This weekend, even as Ole Gunnar Solskjaer’s team were demonstrating their inadequacy on the pitch at Bournemouth, the attention of many Manchester United fans was diverted much further south. A story bloomed on social media suggesting that the Saudi royal family was about to buy the club. Richard Arnold, United’s managing director, had been spotted in Riyadh the previous week and the news was that this was but the opening of negotiations. Things were moving quickly, the Glazer family were in the process of selling up. And the new owners were wealthier than Croesus.
Never mind that United sources insisted there was nothing in it, that Arnold was in Saudi for a long-scheduled commercial meeting, that the Glazers had no intention of offloading their valuable cash cow and anyway, if they were, such a deal would be announced via the appropriate channels rather than on some unauthenticated social media channel, thousands of the club’s followers excitedly spread the word. The Glazers were on their way, the club was being bought by the richest people in the world, the money they would spend would make United great again.
Which makes you wonder what on earth they were smoking. The very idea of a Saudi takeover should be enough to send a shiver down the spine of any sane United follower. Sure, as owners, the Glazers might be guilty of many things but staging a public stoning of a woman accused of adultery in one of their Florida shopping centres is not on the charge sheet.
As far as we know no coach of their NFL side Tampa Bay Buccaneers has ever been asked to present themselves at a foreign embassy where they were subsequently butchered. And while they may have been extracting large amounts of cash from the club, at no point have the family ever been complicit in the concerted export of a vicious brand of medieval theocratic fascism.
To be owned by the Saudis would be enough for any match-going United follower to surrender their season ticket. To see the club in which they have made such a huge emotional investment used as a vehicle for self-promotion by the most brutally repressive regime on earth is beyond revolting. Yes, it might indeed mean they could sign Lionel Messi. But no-one with a conscience could cheerfully support the club were the Saudis to take up residence in the Old Trafford board room.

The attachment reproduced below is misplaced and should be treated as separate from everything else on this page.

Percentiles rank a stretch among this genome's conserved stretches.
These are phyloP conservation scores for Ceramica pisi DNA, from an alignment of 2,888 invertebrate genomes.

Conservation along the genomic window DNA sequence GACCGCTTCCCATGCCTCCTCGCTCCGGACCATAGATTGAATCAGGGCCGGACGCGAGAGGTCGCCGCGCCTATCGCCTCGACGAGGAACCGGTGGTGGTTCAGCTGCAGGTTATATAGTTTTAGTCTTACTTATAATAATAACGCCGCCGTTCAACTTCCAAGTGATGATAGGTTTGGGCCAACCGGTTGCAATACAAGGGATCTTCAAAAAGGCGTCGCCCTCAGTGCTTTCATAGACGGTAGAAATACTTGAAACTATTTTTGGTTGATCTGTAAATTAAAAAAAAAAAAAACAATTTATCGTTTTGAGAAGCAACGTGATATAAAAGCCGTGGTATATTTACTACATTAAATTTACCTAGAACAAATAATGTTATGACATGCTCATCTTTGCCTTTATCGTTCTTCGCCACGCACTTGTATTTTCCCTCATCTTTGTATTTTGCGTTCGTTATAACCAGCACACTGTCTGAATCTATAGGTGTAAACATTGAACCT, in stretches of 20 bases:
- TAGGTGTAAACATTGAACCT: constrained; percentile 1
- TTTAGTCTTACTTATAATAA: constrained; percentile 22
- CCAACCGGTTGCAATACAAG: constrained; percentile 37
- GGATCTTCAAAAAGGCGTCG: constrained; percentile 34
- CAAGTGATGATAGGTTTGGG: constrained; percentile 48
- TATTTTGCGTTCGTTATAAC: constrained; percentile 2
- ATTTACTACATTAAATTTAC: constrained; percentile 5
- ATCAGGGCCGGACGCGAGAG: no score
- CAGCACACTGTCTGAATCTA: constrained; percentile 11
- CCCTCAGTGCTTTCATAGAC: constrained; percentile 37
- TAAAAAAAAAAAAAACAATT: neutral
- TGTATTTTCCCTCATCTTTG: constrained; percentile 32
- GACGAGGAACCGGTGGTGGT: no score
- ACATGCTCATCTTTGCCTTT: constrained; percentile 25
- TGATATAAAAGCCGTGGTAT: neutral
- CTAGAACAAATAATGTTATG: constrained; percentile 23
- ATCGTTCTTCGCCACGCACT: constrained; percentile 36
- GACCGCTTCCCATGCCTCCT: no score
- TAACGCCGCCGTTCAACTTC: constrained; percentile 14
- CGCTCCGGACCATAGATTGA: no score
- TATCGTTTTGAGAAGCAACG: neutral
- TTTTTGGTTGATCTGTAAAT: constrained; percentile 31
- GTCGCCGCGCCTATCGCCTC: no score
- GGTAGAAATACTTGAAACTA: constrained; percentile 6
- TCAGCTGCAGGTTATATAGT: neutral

There is one thing that we can safely conclude however misdirected the weekend’s social media storm was: United might deny it is going to happen to them but the idea that the Saudis are imminently to become involved in football is not remotely fanciful. They will have looked on as their neighbours Abu Dhabi and Qatar have exploited their assets so successfully and reckoned it is about time they joined in. The manner in which Manchester City and Paris St Germain have grown in prominence under their ownership by middle eastern operations gives all the evidence you need that football works as a generator of soft power. And boy if any government needed a thorough sportswashing it is Saudi Arabia.
The country’s politicians have already begun to position themselves on the sporting market. Brazil are scheduled to play Argentina in Riyadh during the forthcoming international break, while Anthony Joshua’s attempt to reclaim his world title is to be staged there in December. It is not preposterous to suggest that a move into club ownership will follow.
Nor is it unreasonable to assume that when the Saudis do decide to buy a European club, it won’t be Morecambe. They will want to enter the market at the top. Frankly they are among the few in the world who could afford to do so. But wherever their bank account lands, the fans of the club concerned should greet the news with alarm. Whatever they might promise in terms of delivering success, to see the club you love in the hands of people like that would be beyond intolerable.